America on Fire: The Untold History of Police Violence and Black Rebellion Since the 1960s Elizabeth Hinton Author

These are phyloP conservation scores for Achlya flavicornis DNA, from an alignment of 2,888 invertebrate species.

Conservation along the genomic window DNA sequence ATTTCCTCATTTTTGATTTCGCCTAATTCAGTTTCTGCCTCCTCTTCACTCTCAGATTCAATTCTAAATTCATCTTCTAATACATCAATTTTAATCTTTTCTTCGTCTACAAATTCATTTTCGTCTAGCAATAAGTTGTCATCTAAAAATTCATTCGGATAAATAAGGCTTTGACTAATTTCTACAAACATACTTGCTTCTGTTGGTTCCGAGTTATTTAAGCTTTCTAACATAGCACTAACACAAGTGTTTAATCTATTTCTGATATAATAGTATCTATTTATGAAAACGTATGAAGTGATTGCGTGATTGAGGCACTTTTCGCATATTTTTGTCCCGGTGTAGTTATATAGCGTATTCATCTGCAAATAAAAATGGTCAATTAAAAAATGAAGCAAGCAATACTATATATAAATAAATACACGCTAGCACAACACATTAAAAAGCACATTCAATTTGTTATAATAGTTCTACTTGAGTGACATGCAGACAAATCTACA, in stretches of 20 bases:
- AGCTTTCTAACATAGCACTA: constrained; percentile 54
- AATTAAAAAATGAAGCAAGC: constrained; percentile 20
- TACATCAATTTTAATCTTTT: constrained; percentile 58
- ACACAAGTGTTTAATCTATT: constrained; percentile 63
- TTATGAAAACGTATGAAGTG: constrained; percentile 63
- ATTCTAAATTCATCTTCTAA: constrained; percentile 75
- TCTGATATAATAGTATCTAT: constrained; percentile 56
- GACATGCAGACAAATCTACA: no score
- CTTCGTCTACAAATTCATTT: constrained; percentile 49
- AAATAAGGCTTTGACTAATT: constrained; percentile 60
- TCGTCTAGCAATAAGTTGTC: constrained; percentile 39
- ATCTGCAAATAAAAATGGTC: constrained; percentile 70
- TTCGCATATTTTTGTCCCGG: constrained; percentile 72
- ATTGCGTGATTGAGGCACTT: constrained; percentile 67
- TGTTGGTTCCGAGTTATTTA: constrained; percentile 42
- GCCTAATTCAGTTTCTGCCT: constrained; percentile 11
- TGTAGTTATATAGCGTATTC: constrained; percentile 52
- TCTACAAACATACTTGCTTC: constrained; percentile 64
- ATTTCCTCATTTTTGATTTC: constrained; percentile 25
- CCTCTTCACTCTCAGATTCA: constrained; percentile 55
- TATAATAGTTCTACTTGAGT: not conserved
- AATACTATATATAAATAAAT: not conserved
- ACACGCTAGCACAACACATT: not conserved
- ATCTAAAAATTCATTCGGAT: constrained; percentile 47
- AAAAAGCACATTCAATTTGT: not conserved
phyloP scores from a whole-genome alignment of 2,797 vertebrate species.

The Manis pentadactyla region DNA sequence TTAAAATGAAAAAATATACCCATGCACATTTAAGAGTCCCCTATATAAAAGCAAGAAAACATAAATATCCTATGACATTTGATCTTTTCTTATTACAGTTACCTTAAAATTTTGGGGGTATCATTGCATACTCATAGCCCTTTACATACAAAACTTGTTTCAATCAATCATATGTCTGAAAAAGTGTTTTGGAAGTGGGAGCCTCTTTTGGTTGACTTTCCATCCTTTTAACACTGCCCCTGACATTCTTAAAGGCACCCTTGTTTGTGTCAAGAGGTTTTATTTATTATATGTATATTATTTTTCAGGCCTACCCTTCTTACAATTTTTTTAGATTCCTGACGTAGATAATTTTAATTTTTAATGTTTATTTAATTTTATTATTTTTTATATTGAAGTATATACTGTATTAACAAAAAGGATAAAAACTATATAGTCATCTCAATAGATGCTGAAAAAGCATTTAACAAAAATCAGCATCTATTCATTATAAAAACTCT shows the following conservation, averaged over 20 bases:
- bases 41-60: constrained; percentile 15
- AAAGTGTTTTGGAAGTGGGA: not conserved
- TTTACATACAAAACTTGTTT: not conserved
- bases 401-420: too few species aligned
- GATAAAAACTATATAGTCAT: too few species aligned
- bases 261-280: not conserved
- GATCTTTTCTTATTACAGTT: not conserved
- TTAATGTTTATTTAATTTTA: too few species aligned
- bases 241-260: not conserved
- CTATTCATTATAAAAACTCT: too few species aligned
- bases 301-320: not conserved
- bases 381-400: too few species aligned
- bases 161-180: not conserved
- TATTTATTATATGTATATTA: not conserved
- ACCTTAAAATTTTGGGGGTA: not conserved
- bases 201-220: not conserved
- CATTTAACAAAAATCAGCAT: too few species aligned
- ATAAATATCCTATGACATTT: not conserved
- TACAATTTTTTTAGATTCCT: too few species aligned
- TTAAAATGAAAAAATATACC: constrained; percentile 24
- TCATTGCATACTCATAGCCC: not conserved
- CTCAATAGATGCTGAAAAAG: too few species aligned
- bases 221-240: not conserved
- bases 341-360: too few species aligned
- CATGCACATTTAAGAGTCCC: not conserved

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New York Times Book Review • Editors' ChoiceIf you want to understand the massive antiracist protests of 2020, put down the navel-gazing books about racial healing and read America on Fire, Elizabeth Hinton’s scintillating account of the urban rebellions that engulfed the country since 1967. Collective political violence erupted everywhere, she argues, from big cities to segregated towns and hamlets, in response to racialized policing, government divestment, and economic violence that locked working-class Black communities in a cycle of poverty, precarity, and premature death. Rebellions ebb and flow but the conditions persist and we continue to reap the consequences. The lessons are clear: changing white hearts or training more cops won’t do. To put out the fire this time requires dismantling the entire state and corporate machinery of violence.—Robin D. G. Kelley, author of Freedom Dreams: The Black Radical Imagination and Thelonious Monk: The Life and Times of an American OriginalIn America on Fire, the brilliant political historian Elizabeth Hinton offers an indispensable account of the devastating cycle of police violence and community violence in the United States from the 1960s to the 2020s. With revelatory evidence, Hinton argues that these decades are best understood as an era of near constant Black rebellion, a pattern of politics whose history is essential to any understanding of the state of the nation, and the way from here.—Jill Lepore, best-selling author of These TruthsElizabeth Hinton, our generation’s leading historian of the carceral state, uncovers the all-but-forgotten history of police repression, uncivil disobedience, and ignored commission recommendations in the wake of the civil rights and Black Power movements. In a shocking tour of towns in upheaval and cites aflame, this excellent history courageously reveals inconvenient truths about the origins and depths of America’s policing and community violence crises. America on Fire unmasks our myths about police reform, black protest, and the ‘urban crisis,’ and raises urgent questions about whether the fire this time will be different.—Brandon M. Terry, professor of African and African American studies at Harvard University, and co-editor of To Shape a New WorldIn this powerful, eye-opening book, Elizabeth Hinton reframes our understanding of the origins of the current struggle for racial justice. Focusing on uprisings in small, less well-known cities, she shows how beginning in the 1960s, biased policing sparked violent rejoinders, to which authorities responded with more even repressive policing. She insists that we think of these uprisings not as nihilistic ‘riots’ but as political rebellions with clear causes and demands. Sadly, lack of substantive progress in addressing the underlying causes has helped produce the crisis we are now experiencing. No book could be more timely.—Eric Foner, Pulitzer Prize-winning author of The Fiery Trial and DeWitt Clinton Professor Emeritus of History at Columbia UniversityIn this long overdue, desperately needed, and deeply careful look at the urban violence that erupted across this country during the 1960s and 1970s, Elizabeth Hinton reveals the sobering truth that this nation learned precious little from that period, and has paid a high price indeed for its ignorance.—Heather Ann Thompson, Pulitzer Prize-winning author of Blood in the WaterAmerica on Fire is a book about people who get ignored by history, whose anger does not get to be righteous. Revelatory and remarkable, it is a story of how the people after the Civil Rights Movement made known that they had a right to be free.—Reginald Dwayne Betts, author of FelonIf the crisis in American justice is ever to be resolved, it is going to take a full-scale reimagining not only of where we are in terms of policing and race but of how we got here. This is a job for historians, and there is no scholar today more insightful about this issue than Elizabeth Hinton. In America on Fire, Hinton shines a new light on the urban mass upheavals of the late 1960s and early 1970s, when the “War on Crime” was new, and on those that occurred from the 1980s through the early 2000s, when the criminalization of black communities “demanded” the militarization of the police. Generally known derisively as chaotic, destructive, and community-sabotaging “riots,” these upheavals in Hinton’s account are rebellions—collective action that serves as a purposeful and inevitable response to ongoing daily police violence and brutality against black communities. This book will surely make many policy-makers and readers alike uncomfortable. More importantly, though, Hinton guides us to understand black rebellion as intentional, strategic, and ultimately necessary for progress.—Henry Louis Gates, Jr., author of The Black Church S


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